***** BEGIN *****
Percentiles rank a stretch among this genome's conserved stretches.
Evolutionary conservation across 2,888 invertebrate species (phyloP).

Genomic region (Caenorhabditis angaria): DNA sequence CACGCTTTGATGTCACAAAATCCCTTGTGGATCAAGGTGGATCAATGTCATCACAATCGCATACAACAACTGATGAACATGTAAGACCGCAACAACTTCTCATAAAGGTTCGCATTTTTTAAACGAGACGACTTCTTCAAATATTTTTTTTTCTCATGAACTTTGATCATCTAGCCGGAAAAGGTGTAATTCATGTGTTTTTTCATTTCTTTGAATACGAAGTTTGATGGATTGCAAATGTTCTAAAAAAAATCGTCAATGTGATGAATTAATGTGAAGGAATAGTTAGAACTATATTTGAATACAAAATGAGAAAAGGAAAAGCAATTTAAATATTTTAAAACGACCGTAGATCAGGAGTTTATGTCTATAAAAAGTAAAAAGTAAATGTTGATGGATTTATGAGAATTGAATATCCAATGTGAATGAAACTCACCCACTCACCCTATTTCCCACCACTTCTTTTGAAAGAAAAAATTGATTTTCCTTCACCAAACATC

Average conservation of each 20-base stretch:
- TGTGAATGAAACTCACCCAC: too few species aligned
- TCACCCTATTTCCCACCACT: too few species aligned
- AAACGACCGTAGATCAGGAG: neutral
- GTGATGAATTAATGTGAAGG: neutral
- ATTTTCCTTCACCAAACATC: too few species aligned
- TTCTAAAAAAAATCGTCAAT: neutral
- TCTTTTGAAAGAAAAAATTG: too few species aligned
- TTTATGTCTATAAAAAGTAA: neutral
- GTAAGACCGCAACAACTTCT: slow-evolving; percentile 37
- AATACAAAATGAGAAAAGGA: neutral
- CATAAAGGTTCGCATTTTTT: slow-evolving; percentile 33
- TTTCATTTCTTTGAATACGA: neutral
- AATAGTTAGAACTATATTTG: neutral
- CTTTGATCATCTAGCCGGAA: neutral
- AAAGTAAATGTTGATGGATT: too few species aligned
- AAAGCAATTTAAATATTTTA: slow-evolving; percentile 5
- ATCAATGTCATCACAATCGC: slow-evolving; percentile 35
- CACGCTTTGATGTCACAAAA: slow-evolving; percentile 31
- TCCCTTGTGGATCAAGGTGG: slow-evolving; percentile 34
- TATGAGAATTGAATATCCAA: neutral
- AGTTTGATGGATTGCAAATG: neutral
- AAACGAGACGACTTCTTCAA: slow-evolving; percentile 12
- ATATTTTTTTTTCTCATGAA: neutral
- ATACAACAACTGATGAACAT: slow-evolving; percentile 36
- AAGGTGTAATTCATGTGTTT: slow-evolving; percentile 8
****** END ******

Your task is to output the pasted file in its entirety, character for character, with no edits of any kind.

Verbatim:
Percentiles rank a stretch among this genome's conserved stretches.
Evolutionary conservation across 2,888 invertebrate species (phyloP).

Genomic region (Caenorhabditis angaria): DNA sequence CACGCTTTGATGTCACAAAATCCCTTGTGGATCAAGGTGGATCAATGTCATCACAATCGCATACAACAACTGATGAACATGTAAGACCGCAACAACTTCTCATAAAGGTTCGCATTTTTTAAACGAGACGACTTCTTCAAATATTTTTTTTTCTCATGAACTTTGATCATCTAGCCGGAAAAGGTGTAATTCATGTGTTTTTTCATTTCTTTGAATACGAAGTTTGATGGATTGCAAATGTTCTAAAAAAAATCGTCAATGTGATGAATTAATGTGAAGGAATAGTTAGAACTATATTTGAATACAAAATGAGAAAAGGAAAAGCAATTTAAATATTTTAAAACGACCGTAGATCAGGAGTTTATGTCTATAAAAAGTAAAAAGTAAATGTTGATGGATTTATGAGAATTGAATATCCAATGTGAATGAAACTCACCCACTCACCCTATTTCCCACCACTTCTTTTGAAAGAAAAAATTGATTTTCCTTCACCAAACATC

Average conservation of each 20-base stretch:
- TGTGAATGAAACTCACCCAC: too few species aligned
- TCACCCTATTTCCCACCACT: too few species aligned
- AAACGACCGTAGATCAGGAG: neutral
- GTGATGAATTAATGTGAAGG: neutral
- ATTTTCCTTCACCAAACATC: too few species aligned
- TTCTAAAAAAAATCGTCAAT: neutral
- TCTTTTGAAAGAAAAAATTG: too few species aligned
- TTTATGTCTATAAAAAGTAA: neutral
- GTAAGACCGCAACAACTTCT: slow-evolving; percentile 37
- AATACAAAATGAGAAAAGGA: neutral
- CATAAAGGTTCGCATTTTTT: slow-evolving; percentile 33
- TTTCATTTCTTTGAATACGA: neutral
- AATAGTTAGAACTATATTTG: neutral
- CTTTGATCATCTAGCCGGAA: neutral
- AAAGTAAATGTTGATGGATT: too few species aligned
- AAAGCAATTTAAATATTTTA: slow-evolving; percentile 5
- ATCAATGTCATCACAATCGC: slow-evolving; percentile 35
- CACGCTTTGATGTCACAAAA: slow-evolving; percentile 31
- TCCCTTGTGGATCAAGGTGG: slow-evolving; percentile 34
- TATGAGAATTGAATATCCAA: neutral
- AGTTTGATGGATTGCAAATG: neutral
- AAACGAGACGACTTCTTCAA: slow-evolving; percentile 12
- ATATTTTTTTTTCTCATGAA: neutral
- ATACAACAACTGATGAACAT: slow-evolving; percentile 36
- AAGGTGTAATTCATGTGTTT: slow-evolving; percentile 8